Over the last or so I’ve come to the belief that the Team competition doesn’t reflect the race. At present it is based on a team’s best 3 riders times for each stage. This leaves much of emphasis on the mountain stages. What I would prefer a points system that treats each stage equally regardless of whether the stage is a time trial, flat, intermediate, mountain or even a team time trial. The reason for this is that cycling is a team sport where the individual gets all the credit. I am thinking of a sprint train or a mountain train have the same effect in working for the teams objective of the day.

    I would love to see a points system based on the F1 during the 1990s. 1st -10pts, 2nd-6pts, 3rd-4pts, 4th-3pts, 5th-2pts & 6th-1pt. Each stage has the same points. It is only the top 6 positions because it puts the emphasis on finishing very well rather than just being consistent. Plus it follows the bonus seconds for the first 3 in each stage. I will try to update the list each day to show how it could work.
    This was inspired in part by Inrng’s take on team performance over the course of a year.

  11. With this stage coming up today it seems pretty strange that GVA wasted all that energy in the break yesterday. I hope we get a break of high quality puncheurs going for it. Wouldn’t be surprised if Lotto have a good go with Gilbert and De Gendt.

  12. Is this turning into the Talleyrand Tour? Valençay yesterday, Autun today : Talleyrand was briefly Bishop of Autun, although singularly uninterested in his diocese ( I think I read somewhere that he never visited it). He actually attended the first Estates General as a representative of the First Estate: the clergy.

    And he spent a lot of time in Paris….

    • Ah, Talleyrand… The day he was minister for the first time, he was repeating over and over in the coach that took him home : “And now, let’s make money, let’s make the more money we can… We’re rich !”
      Napoléon said to him, later : “you are some sh_t in silk stockings”.

  13. A question for all: should Cavendish even be thinking of the green jersey? Here’s how I frame it: he’s won all three GT points jerseys, which is rare and significant. But he only has one TdF green jersey, and doubling that number to two will not meaningfully improve his palmares. By far the most significant parts of his palmares are 32 TdF stages, 15 more in the Giro, a WC, and MSR.

    The most famous thing about Cavendish’s career is that he’s the only rider who has gotten close to Merckx in TdF stage wins. He’s now a mere two stages away from a truly landmark stage win, and this TdF has several more stages that suit him. In the 2022 TdF he will likely have to contend with Ewan and Bennett, and there are suggestions that Merlier will go to QS and I don’t think it’s certain Cav will even be on QS next year. Plus he will be another year older, and there’s no guarantee he will have the form and momentum that he has now. This is his golden moment to do something that for the last few years has appeared unimaginable.

    And yet he (and Morkov) are aggressively going for intermediate sprints. Yesterday they both made moves in the intermediate sprint that could have caused crashes. Why take this risk? Why burn off that energy that could be conserved for the finale? And at this moment he’s working hard in the breakaway of the longest stage in the TdF, apparently with meaningless goal of getting a full 20 points at the intermediate sprint. This, to me, is silly.

    • I think Cav is just enjoying his moment in the sun(set), and getting to be an animator of the race again. I suspect he knows that the mountains will be difficult (too difficult?) so why not make hay now?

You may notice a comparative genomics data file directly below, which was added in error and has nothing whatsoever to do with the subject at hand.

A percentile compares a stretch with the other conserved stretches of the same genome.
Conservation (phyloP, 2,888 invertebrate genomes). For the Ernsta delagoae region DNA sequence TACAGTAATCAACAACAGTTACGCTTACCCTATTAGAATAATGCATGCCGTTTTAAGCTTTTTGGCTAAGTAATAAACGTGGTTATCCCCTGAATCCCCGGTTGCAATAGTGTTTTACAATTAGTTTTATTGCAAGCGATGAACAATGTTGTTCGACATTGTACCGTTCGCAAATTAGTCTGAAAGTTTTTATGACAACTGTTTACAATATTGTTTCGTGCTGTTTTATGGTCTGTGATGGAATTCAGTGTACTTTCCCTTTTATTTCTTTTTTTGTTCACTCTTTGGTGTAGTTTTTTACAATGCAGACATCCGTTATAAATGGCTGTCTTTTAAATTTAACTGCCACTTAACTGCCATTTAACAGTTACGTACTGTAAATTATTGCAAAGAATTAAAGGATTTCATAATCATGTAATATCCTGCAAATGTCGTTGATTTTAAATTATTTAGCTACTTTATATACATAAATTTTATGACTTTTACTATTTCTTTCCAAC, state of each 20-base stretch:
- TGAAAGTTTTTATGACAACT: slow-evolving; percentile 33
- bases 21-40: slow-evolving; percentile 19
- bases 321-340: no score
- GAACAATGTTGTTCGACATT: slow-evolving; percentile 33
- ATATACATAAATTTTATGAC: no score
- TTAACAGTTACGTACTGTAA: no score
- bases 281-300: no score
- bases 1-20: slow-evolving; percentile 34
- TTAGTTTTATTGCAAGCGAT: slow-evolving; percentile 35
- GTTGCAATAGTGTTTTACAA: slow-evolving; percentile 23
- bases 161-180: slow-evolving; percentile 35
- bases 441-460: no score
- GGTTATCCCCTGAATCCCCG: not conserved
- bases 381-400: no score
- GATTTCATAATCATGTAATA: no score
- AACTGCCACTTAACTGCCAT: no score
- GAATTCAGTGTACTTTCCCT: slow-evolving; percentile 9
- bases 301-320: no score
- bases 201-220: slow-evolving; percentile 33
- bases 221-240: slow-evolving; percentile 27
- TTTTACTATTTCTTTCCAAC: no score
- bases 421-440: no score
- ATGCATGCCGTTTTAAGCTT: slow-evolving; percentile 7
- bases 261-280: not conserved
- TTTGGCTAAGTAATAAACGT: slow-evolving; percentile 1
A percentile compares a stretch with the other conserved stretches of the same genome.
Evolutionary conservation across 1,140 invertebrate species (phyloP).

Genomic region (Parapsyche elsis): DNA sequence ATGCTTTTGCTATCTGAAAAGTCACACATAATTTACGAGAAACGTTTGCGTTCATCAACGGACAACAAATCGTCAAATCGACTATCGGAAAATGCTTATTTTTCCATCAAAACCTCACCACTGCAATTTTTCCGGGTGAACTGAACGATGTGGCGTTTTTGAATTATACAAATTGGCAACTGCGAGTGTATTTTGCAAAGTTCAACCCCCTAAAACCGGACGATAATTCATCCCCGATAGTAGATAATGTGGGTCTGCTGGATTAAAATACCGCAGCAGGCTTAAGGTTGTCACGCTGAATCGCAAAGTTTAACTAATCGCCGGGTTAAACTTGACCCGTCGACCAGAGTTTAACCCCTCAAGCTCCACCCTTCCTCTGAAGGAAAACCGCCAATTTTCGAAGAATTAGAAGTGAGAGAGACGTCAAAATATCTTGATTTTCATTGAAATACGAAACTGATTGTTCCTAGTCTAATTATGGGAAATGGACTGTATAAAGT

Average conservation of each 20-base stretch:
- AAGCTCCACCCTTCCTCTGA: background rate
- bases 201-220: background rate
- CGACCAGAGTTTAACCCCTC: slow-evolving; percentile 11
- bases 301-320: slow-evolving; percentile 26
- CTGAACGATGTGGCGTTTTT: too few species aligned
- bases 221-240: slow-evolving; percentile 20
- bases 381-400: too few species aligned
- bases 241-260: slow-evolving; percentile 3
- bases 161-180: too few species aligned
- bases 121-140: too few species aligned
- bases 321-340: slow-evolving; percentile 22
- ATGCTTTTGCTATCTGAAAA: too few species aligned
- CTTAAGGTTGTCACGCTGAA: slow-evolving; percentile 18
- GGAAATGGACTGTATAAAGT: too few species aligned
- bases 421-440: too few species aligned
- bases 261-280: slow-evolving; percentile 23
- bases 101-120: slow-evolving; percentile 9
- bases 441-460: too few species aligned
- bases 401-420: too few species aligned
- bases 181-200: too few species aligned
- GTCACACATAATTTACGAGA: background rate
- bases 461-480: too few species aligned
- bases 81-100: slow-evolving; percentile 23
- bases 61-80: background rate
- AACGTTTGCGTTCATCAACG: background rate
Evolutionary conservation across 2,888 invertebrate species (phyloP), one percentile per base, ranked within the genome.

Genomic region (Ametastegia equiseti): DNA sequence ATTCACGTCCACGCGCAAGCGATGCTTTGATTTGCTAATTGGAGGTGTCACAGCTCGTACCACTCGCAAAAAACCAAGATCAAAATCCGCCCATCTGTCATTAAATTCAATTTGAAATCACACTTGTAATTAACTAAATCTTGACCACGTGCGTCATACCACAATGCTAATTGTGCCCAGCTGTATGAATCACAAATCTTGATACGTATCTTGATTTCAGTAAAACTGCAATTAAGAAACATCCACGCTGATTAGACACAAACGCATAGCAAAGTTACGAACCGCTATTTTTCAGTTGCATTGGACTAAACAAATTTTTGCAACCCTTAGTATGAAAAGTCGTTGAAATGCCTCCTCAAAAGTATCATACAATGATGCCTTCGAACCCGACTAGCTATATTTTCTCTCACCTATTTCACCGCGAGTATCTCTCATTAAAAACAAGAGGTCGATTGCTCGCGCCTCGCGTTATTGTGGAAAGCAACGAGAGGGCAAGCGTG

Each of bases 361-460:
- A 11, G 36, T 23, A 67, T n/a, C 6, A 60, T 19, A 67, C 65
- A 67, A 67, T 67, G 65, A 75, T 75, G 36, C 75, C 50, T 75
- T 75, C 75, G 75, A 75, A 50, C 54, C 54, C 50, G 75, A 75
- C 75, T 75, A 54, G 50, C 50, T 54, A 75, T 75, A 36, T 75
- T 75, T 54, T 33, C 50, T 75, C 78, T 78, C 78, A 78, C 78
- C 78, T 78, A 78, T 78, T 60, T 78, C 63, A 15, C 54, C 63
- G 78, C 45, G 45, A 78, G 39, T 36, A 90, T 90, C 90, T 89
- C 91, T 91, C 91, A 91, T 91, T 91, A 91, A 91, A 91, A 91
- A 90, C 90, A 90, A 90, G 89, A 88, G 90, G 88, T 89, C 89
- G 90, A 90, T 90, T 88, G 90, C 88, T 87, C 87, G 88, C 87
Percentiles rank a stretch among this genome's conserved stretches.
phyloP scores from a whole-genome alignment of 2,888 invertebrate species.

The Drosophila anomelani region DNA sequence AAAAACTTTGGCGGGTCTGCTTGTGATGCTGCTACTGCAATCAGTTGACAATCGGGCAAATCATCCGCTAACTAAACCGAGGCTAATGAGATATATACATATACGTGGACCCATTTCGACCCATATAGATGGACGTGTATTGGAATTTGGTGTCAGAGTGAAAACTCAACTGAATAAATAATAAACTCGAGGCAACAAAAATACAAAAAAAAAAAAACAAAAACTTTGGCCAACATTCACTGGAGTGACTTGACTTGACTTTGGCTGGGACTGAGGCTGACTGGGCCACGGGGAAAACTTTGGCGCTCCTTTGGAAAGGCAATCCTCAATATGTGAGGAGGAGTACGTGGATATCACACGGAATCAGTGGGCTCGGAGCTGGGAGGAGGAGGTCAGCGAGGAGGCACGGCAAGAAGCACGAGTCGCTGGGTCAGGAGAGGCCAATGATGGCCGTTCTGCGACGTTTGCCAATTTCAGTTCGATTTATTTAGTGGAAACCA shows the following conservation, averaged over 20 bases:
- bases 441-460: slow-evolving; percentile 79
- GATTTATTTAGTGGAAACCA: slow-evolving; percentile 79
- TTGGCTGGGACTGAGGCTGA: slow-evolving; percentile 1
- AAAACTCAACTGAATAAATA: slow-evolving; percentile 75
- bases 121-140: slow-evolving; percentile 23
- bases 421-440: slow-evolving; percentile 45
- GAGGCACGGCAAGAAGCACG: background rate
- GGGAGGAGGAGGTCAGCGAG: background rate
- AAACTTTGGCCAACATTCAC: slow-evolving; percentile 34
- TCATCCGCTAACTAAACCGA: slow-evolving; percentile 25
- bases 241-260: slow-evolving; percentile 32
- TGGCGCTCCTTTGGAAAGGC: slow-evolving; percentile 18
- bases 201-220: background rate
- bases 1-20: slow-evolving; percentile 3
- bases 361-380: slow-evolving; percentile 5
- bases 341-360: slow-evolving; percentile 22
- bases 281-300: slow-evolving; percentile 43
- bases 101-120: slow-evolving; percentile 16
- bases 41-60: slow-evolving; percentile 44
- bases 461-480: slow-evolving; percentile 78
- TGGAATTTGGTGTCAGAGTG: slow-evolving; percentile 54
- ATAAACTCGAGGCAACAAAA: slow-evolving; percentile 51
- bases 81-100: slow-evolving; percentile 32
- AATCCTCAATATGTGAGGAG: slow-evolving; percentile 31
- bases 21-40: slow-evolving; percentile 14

• I get that, and it surely an extra thrill to be in the green jersey while he’s winning these stages. He obviously loves the extra attention. But isn’t he risking the real prize (matching or exceeding Merckx in stage wins) to get some extra sprint points? To me it’s every bit as silly, and foolish, as a team having a key GC lieutenant going for stage wins while making their leader vulnerable. This year Roglic was isolated and crashed while trying to move up on his own in stage 3, while WvA was up front, apparently angling to contest the sprint. That seemed a massive error. If Cavendish runs out of gas after this stage and the next few mountain stages, and loses a couple of sprints my half a wheel, the green jersey will be cold comfort.

    • Cavendish and Morkov are still getting used to riding together. You can’t throw a combination together a month before the Tour de France and expect them to be winning-

      Hang on a moment.

      All joking aside, they’re still learning about each other and the intermediates let them practice. As for whether Cavendish should go for green, if he picks up a few intermediates then decent places on the remaining sprint stages will give him a free jersey. Why wouldn’t he go for that?

      • Counterpoint to the practice idea – intermediate sprints are fundamentally different, and scoring points there doesn’t seem to translate to winning stages. Plus, Cav/Morkov are winning together without practicing.

        And would you want a “free jersey” if it’s not free, if it comes at the cost of a decrease in the odds of stage wins, no matter how slight that risk is?

    • I’m not sure there’s that much energy being used up needlessly…the intermediate sprints aren’t huge efforts – yes, they’re 15 seconds at max, but there isn’t the 10-20min full gas lead in to them like there is at the end of sprint stages.
      And as for today’s breakaway, he simply surfed wheels to get into it. Didn’t look like he even had to get out of the saddle to bridge into it! And it gives him a 5 minute headstart when they hit the hills at the end of the stage, so arguably helps him to save energy…

      • According to some sprinters, the energy spent on intermediate sprints does come at a cost, and they avoid it. And it’s not just energy – both Morkov and Cavendish came close to causing crashes at the intermediate sprint yesterday. Cavendish has a pretty substantial history of crashing.